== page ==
Friday, November 24, 2017

Cheaper than T&G and Easier than Drywall - Part One

When I started out designing My Tiny Perch, I knew it wanted it to be very different from My Empty Nest.  So, any material that was expensive, time consuming to collect or procure, complex to install, or heavy; was taken OUT of the build plan. This plan, however, also meant that a whole new learning curve would need to be conquered for any installation that I hadn’t done before.

And, in summary, that means pretty much all of them.

When it came to the interior “cladding” materials (a fancy word for “walls”) I knew that although drywall was doable, and wouldn’t necessarily be eliminated for consideration due to any of the above mentioned reasons; I didn’t want to do it. It was a major pain in my backside to install, took FOREVER to mud and sand, and although the end results look OK, it’s not great.  Let me tell you, getting drywall to look perfect requires a LOT of practice.

Loaded and ready to go!

I considered using plywood, but I thought the surface texture would look pretty sloppy and the trim molding at every seam wouldn’t really give me the cohesive look I was going for.  I considered cedar T&G (tongue and groove) panel boards but they’re pretty thick, very heavy, and REALLY expensive. (And I had already set the electrical boxes for ½” cladding so I would have to move all of the boxes or find a ½” material that would work) So, I set out to do just that.

Craig is my bud, and his list is my GO TO for all things random and affordable.  Someday I’ll make a list of all of the killer deals I have scored on Craigslist. And, here goes another try… I entered “1/2 T&G” into the search box and found some flooring that I thought might work.

Wait. What? “FLOORING”?
Come one now….you know I’m a rebel….you know I think outside the box….you know I’m vested in finding the newest and coolest materials to show off in my builds….so keep reading…

This is the section of this article where I admit that taking a picture of a wall, and posting it here really won’t really elicit much excitement. Thusly, this is Part One of this story, and the final photos will be featured in Part Two. But, this part is important too.  It’s the story of how I found a very cool material to use on my walls that was much cheaper than T&G, and after a coat of primer and two coats of paint looks AMAZING!!

And on with the story…..

I contacted Alex with Lifestyle Flooring regarding my “plan”, and after we chatting a bit, I finally convinced him that using the material he was selling as flooring could be used on my walls too!  Then, I set about researching other people who’d used plywood planks. I found lots of images on Pinterest, but most of them stained the wood and I would be painting it so I have to admit I was a bit nervous about how it would look.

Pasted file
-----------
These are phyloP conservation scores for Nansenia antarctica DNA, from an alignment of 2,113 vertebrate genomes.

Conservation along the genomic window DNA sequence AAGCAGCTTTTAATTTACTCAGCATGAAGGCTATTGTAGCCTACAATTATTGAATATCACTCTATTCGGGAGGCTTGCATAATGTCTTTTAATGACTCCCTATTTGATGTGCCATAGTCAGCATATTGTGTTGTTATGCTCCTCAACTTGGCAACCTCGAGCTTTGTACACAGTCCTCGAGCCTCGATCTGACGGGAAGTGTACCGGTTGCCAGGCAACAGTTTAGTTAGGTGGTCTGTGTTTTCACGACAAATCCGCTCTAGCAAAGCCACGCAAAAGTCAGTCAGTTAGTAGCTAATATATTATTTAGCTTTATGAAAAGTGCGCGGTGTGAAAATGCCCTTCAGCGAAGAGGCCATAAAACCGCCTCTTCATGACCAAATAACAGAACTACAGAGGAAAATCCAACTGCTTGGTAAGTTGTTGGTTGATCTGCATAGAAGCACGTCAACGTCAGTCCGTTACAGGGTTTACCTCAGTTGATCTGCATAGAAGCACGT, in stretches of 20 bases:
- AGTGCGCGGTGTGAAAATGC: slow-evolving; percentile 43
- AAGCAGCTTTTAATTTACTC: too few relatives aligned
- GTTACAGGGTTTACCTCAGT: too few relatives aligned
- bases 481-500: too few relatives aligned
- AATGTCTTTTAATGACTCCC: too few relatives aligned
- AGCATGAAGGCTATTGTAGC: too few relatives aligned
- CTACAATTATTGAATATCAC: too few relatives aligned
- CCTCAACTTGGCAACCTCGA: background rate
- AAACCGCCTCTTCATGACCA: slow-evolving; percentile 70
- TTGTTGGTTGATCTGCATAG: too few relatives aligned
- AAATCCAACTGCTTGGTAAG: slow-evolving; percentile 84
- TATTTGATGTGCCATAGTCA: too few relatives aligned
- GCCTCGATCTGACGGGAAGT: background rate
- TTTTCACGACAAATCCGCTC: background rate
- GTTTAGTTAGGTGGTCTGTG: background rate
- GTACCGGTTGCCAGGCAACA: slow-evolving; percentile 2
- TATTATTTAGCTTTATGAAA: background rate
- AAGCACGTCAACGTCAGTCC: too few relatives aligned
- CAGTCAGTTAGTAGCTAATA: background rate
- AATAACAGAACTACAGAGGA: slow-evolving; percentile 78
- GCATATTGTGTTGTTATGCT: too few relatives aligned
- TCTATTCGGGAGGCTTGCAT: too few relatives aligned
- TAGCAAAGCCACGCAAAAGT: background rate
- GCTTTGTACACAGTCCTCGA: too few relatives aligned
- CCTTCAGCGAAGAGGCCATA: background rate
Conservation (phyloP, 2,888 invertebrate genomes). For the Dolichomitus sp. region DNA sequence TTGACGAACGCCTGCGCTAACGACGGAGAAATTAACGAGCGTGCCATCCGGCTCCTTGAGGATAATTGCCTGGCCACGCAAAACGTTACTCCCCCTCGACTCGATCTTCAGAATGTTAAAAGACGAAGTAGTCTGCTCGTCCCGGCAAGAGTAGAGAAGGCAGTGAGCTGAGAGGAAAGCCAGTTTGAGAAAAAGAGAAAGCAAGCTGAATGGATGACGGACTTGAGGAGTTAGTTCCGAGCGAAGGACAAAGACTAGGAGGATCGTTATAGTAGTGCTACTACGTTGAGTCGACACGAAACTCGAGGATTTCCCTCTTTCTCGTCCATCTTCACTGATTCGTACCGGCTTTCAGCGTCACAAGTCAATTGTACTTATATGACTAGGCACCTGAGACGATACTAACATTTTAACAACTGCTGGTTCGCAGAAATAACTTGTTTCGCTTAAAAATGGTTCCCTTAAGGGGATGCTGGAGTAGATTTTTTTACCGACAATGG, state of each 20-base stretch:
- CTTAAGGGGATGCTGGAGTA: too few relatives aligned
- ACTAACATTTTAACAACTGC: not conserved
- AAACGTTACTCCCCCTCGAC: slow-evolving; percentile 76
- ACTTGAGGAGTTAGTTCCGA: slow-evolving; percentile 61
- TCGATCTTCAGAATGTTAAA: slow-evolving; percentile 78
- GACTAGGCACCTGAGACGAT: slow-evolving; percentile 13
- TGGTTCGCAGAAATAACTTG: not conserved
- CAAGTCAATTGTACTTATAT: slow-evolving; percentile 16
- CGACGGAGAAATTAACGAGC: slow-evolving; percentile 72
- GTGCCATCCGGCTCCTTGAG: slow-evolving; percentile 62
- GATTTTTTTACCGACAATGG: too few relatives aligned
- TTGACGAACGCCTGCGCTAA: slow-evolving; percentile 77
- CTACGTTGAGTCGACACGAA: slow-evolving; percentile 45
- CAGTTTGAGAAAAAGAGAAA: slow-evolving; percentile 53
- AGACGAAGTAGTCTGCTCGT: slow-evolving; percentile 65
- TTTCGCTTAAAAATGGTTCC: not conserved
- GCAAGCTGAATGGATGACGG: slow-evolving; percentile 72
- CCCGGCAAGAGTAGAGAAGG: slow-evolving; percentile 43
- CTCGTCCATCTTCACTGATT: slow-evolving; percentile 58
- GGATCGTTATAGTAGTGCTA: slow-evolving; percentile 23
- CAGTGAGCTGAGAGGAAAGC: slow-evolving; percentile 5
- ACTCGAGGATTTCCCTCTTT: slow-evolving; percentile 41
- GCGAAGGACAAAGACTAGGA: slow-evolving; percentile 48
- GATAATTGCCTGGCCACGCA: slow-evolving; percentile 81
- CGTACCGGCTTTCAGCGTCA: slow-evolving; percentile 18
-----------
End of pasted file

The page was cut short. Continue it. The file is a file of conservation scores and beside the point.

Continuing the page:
Pinterest Inspiration!! (not my wall)

In a nutshell, the planks are made using the best sections of ½” plywood that has been culled for other uses due to imperfections or damage. (they sort out the bad pieces and keep only the good ones.)  The edges of each plank have a bullnose edge and that makes them look like T&G once they are installed. 

Primed and Installed; Awaiting Paint Coat #1.

They can be made to any width (I chose 6” wide) and any length, up to 8 feet long. Alec recommended four foot lengths and although it was a LOT more work to install, it does add character to the walls for sure.

Step 1 - Priming them.

Step 2 - Installing them using 18 GA trim nails.

Step 3  - First coat of paint

Step 4 - Caulking any open joints (there weren’t many) and sanding drip marks from vertical seams. (again, not many)

Step 5 - Final coat of paint and……..wowee, zoweee…..I LOVE MY WALLS!!

These planks look so great, I can’t wait for you to see the final pictures in Part Two of this article.  

I’m really thrilled and I know you would be too if you were standing where I am standing…



  1. This is going to look great! I love shiplap too. Wondering if it's possible to use in a small, lightweight vintage camper reno? I have to keep her light because, well, she's a lil' ol camper! K

    1. I think this would work perfect in a camper reno. I did one and used some barnwood. Looks great!